Riding the wave of popularity for PC-based home-networking applications, vendors are beginning to target the cable industry with new products and services to make home networks more palatable for uneasy cable operators.
While early fears about introducing unwanted noise into cable networks have largely been defused, supporting and provisioning home networks are added chores that the cable industry is trying to avoid.
Sensing this fear, companies such as NDC Communications Inc.'s SOHOware, Zoom Telephonics Inc. and 3Com Corp. are crafting strategies to give cable-modem consumers home-networking options without placing the unwanted burden on cable operators to support those home networks.
SOHOware has launched a broad initiative focused on broadband-enabled home networks. Its "Broadband Internet Gateway" is a four-port 10BaseT Ethernet hub that allows for multiple-PC connectivity and includes embedded network-address translation that the company said translates a set of Internet-protocol addresses into a single public IP address.
Future versions of the gateway will support the Institute of Electrical and Electronics Engineers'802.11b wireless standard, specifying an 11-megabit-per-second direct-sequence spread-spectrum data rate, according to Andy Chang, vice president of marketing and channel development for SOHOware.
Chang said gateways supporting the Home Phoneline Networking Alliance (Home-PNA) 2.0 10-mbps spec are being developed. The Home-PNA spec allows PCs to be connected via a home's existing phone outlets.
The firm also sells a wireless connectivity device, "NetBlaster," which employs the IEEE 802.11 spec (2-mbps throughput) and has a range of close to 250 feet.
Completing a full line of networking gear, SOHOware is scheduled to introduce its "CableStar" cable modem today (May 8). That modem is packaged with a CD-ROM that contains an installation tutorial and troubleshooting information to determine if a subscriber's computer meets specifications as outlined by a cable operator, if the computer's Ethernet network-interface card is configured properly and to display the modem's provisioning status.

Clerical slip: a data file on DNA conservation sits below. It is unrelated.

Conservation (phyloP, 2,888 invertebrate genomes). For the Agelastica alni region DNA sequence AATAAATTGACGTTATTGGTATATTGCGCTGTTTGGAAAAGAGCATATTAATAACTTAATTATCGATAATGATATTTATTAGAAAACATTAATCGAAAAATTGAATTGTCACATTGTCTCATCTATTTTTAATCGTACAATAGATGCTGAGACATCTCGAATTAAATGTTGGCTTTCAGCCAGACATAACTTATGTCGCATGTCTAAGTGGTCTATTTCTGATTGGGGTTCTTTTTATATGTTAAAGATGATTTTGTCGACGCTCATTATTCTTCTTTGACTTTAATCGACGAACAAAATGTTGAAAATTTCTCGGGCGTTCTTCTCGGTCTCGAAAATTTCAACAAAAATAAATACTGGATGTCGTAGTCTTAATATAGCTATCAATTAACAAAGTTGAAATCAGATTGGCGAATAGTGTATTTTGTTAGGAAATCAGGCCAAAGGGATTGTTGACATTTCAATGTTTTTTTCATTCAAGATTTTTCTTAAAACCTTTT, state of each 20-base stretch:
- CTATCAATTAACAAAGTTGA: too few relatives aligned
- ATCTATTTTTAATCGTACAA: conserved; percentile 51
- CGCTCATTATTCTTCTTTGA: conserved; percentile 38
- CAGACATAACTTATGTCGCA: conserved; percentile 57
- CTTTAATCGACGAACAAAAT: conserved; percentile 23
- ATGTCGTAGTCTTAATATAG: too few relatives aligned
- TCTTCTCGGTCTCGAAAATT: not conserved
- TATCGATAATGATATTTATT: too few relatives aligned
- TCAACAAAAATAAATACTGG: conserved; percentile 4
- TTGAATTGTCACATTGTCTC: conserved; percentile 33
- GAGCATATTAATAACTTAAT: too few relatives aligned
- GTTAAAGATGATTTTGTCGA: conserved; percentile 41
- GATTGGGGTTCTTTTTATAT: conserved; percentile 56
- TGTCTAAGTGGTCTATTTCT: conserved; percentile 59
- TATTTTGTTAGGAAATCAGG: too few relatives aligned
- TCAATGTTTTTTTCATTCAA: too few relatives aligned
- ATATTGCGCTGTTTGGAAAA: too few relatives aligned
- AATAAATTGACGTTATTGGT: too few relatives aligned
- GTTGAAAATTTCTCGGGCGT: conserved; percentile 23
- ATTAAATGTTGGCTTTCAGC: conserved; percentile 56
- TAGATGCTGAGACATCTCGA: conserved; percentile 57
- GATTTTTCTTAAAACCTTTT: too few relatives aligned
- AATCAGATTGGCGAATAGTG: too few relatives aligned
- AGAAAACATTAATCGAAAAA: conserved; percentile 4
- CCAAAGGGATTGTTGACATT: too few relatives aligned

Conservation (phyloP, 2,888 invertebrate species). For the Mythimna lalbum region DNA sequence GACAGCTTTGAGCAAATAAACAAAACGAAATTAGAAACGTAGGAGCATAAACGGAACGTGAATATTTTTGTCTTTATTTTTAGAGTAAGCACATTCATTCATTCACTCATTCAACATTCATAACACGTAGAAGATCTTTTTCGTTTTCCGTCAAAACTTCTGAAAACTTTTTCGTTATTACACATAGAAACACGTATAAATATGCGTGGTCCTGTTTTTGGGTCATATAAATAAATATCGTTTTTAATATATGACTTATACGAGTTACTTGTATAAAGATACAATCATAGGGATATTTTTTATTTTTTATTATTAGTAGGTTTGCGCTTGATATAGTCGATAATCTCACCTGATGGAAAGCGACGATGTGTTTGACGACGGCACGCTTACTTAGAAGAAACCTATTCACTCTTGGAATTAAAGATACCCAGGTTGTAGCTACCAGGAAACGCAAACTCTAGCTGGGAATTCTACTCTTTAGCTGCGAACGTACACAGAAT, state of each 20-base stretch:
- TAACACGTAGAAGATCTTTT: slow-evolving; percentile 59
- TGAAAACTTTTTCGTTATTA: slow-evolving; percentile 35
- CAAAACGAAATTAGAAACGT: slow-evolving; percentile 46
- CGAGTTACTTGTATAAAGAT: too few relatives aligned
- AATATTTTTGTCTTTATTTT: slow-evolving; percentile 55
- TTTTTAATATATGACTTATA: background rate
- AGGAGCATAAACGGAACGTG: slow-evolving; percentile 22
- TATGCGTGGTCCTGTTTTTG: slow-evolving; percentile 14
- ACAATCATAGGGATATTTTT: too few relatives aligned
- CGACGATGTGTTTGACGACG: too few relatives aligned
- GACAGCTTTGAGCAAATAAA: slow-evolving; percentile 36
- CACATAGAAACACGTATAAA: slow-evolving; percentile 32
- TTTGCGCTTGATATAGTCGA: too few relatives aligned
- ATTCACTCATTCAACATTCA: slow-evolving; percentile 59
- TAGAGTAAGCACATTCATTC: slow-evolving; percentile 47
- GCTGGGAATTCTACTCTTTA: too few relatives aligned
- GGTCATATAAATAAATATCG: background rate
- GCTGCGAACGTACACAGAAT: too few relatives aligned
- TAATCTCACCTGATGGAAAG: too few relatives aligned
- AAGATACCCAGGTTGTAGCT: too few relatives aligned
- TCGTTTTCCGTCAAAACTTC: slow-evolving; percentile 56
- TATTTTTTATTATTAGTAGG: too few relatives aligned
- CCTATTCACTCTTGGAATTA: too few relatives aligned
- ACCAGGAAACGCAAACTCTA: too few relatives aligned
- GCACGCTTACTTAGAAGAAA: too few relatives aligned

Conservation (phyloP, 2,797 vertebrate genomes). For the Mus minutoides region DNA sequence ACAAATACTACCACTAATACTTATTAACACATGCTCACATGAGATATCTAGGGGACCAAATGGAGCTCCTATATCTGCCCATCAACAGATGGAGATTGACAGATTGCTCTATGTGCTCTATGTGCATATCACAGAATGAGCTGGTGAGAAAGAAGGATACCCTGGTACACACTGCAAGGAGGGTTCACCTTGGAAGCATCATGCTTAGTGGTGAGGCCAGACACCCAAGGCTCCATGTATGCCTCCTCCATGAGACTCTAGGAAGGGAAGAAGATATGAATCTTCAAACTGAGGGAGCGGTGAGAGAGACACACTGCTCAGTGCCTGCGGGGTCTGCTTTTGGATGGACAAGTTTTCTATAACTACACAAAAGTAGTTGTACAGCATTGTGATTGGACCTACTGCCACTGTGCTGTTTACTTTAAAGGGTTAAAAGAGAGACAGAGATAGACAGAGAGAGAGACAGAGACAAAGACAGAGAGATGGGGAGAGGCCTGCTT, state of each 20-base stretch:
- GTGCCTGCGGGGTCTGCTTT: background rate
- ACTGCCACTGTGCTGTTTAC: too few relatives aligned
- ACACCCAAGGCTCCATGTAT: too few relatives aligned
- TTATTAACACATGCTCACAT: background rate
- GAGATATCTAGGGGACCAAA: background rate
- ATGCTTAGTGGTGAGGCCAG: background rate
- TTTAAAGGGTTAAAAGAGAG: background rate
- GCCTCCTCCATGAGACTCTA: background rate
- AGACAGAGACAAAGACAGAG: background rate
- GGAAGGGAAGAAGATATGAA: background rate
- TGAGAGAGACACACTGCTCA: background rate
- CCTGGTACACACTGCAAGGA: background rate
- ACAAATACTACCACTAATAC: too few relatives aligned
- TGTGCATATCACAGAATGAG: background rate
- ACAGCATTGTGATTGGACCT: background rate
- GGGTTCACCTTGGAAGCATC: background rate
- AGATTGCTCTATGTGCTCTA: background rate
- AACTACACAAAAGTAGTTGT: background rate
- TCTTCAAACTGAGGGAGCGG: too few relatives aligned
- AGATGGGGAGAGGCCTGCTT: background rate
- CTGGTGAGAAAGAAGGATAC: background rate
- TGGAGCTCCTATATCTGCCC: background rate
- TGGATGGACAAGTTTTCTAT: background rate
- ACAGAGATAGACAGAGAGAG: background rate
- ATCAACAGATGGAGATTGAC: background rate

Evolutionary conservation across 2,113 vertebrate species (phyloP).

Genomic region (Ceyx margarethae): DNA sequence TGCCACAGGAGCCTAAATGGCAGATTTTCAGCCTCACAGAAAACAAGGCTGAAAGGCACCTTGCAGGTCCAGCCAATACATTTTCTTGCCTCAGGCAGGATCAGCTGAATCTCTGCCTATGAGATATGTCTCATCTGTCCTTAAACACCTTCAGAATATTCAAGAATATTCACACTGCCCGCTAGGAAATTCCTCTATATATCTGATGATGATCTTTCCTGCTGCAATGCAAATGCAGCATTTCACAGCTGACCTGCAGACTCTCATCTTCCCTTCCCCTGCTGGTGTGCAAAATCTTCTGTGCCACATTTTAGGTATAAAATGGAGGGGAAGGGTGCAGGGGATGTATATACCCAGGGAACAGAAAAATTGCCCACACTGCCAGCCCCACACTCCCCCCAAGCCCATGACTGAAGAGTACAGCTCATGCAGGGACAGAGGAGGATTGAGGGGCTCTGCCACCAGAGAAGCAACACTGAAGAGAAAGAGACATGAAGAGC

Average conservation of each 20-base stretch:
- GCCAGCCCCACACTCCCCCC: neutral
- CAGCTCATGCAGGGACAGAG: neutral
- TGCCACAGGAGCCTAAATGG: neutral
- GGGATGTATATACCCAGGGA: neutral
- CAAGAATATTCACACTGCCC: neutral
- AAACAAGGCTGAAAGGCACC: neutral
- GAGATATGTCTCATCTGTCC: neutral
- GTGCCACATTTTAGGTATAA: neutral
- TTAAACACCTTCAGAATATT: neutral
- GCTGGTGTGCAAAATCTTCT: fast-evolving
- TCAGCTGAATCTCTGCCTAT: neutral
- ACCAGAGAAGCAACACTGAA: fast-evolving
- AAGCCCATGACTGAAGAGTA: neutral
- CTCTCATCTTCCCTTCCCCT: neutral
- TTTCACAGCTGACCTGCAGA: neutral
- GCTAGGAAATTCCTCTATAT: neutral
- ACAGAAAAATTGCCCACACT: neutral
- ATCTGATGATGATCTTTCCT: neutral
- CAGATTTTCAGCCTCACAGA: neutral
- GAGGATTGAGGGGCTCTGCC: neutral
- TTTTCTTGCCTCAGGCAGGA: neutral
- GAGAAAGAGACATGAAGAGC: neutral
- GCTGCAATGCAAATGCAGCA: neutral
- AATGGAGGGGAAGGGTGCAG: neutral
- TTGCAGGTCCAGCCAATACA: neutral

The modem is designed to link with SOHOware's gateway. "We're providing a common support platform to MSOs and their customers that accelerates service deployment through the combined resources of software and SOHOware direct telephone assistance," Chang said.
He added that SOHOware is forging relationships with MSOs-including MediaOne Group Inc., Cablevision Systems Corp. and Cogeco Cable Canada Inc.-to co-brand and market multiple-PC services with home-network products and modems.
Zoom-which demonstrated a modem with both wireless and wireline connectivity in December-plans to release a gateway product with both Home-PNA and 802.11b interfaces in the fall.
Zoom vice president of engineering Dana Whitney cited two reasons for uncoupling the network features from its cable modem, which has yet to win certification from Cable Television Laboratories Inc.'s Data Over Cable Service Interface Specification program.
CableLabs restricts the addition of network features in uncertified modems, Whitney said. And while broadband cable modems are not widely available at retail, Zoom analog modems and local-area-networking products are.
Whitney and other vendors said they realize that cable operators "don't want to become [a home's network] tech support." Zoom draws the demarcation point of responsibility for operators at the cable modem instead of at a modem-gateway device.
Zoom's tech support-open 80 hours per week-is "quite adept at supporting customers," Whitney added.
Another analog-modem pioneer, 3Com, recently struck a deal to bundle its "Home-Connect Cable Modem Self-Installation Kit" with Inter-NetShare.com Inc.'s home-networking install software. Dave DeVries, spokesman for 3Com, said the MSO-targeted kit is the "first step" toward self-provisioning and self-installing cable modems and home networks.
Most home-networking devices are meant to distribute Internet connections to multiple PCs and enable file and printer sharing. In the future, networks will also distribute voice and video. But for that to happen, a quality-of-service scheme needs to be established to prioritize traffic, like video, that requires real-time or near-real-time transmission rates.
ShareWave Inc. has addressed that problem. The provider of integrated semiconductors and networking software for multimedia gateways and wireless home networks added a time-division multiple-access element to the 802.11b standard.
ShareWave's technology is proprietary, although most home-networking standards groups are looking to incorporate QoS schemes into future iterations of their specifications.
The company will demonstrate the wireless transfer of a 6.5-mbps MPEG-2 clip between two devices at the National Show this week, according to director of corporate marketing David Smith.